Morgan Spurlock has a gift for creating movies that, like his signature piece SuperSize Me, offer a provocative “hook,” entertain an audience, and still manage to address serious subject matter. Like Michael Moore, he plays an integral role in his films, although his everyman persona is more benign than Moore’s—and therefore, more deceptive. The bemused smile on his face may fool some people into believing he doesn’t have a strong point of view, but he does: like the man from Michigan, Spurlock is a muckraker.
All of that serves him—and us—quite well in The Greatest Movie Ever Sold. His goal is to explore the effect of ubiquitous advertising in our lives, and his focal point is the practice of—
—product placement in movies and television shows. By revealing the process, as he goes about trying to recruit corporate “partners” to fund his project, and making that the movie’s hook, he manages to put a lighthearted face on a dead-serious issue.
Spurlock also allows us to think for ourselves. When he takes us inside a high-level meeting with a potential sponsor he doesn’t paint the executives in a negative or positive light: we can decide that on our own. When he inserts actual commercials for participating products, he doesn’t comment on them, either. It’s up to us to determine if they undermine or underscore his point.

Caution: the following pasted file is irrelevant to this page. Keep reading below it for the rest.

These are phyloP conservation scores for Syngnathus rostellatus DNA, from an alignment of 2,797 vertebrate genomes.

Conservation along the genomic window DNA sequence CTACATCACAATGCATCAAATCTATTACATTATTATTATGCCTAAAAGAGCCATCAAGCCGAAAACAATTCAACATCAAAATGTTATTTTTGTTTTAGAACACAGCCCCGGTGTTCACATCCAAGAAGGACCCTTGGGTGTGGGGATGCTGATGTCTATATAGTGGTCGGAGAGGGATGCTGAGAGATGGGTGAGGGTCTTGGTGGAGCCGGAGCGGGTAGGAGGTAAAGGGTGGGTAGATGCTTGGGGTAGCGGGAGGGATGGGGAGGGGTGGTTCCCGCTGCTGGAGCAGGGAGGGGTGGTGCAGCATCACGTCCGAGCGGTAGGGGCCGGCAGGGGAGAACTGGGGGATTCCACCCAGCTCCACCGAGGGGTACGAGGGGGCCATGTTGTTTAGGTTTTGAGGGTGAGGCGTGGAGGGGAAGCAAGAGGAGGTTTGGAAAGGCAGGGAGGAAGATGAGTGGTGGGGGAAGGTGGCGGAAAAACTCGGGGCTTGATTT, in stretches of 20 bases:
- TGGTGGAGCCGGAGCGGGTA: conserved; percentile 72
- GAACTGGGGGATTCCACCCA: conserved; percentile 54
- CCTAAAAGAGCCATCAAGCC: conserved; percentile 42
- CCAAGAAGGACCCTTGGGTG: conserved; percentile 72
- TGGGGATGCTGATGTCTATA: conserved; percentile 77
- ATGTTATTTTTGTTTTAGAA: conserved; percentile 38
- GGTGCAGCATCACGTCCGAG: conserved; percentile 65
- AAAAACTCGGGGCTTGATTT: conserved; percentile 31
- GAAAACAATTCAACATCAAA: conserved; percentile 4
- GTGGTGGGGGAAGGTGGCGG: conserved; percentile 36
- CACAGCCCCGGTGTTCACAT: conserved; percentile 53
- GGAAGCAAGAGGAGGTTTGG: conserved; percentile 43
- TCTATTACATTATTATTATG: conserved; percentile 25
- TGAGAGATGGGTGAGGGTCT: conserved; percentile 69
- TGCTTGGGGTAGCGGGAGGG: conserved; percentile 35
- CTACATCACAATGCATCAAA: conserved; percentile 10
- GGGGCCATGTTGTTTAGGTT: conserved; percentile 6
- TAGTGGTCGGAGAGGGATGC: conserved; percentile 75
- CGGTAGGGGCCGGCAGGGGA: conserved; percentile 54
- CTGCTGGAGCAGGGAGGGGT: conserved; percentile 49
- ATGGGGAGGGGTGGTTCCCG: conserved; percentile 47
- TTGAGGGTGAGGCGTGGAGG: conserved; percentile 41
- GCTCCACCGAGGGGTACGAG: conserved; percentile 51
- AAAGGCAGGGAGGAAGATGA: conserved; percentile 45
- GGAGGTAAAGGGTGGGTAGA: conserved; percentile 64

To me, the most striking passage in the movie is a visit to Sao Paolo, Brazil, where outdoor advertising has been banned. There are no billboards, no ads on the sides of buildings, nothing on buses or taxis. The mayor refers to such clutter as “visual pollution.” (On this point I couldn’t agree more, and I live at the epicenter of visual pollution: Los Angeles, where every conceivable open space is up for sale.)
Spurlock’s philosophy is simple: he believes that if you’re laughing, you’re receptive to learning. This movie made me laugh out loud. I recommend it wholeheartedly, as entertainment and as food for thought.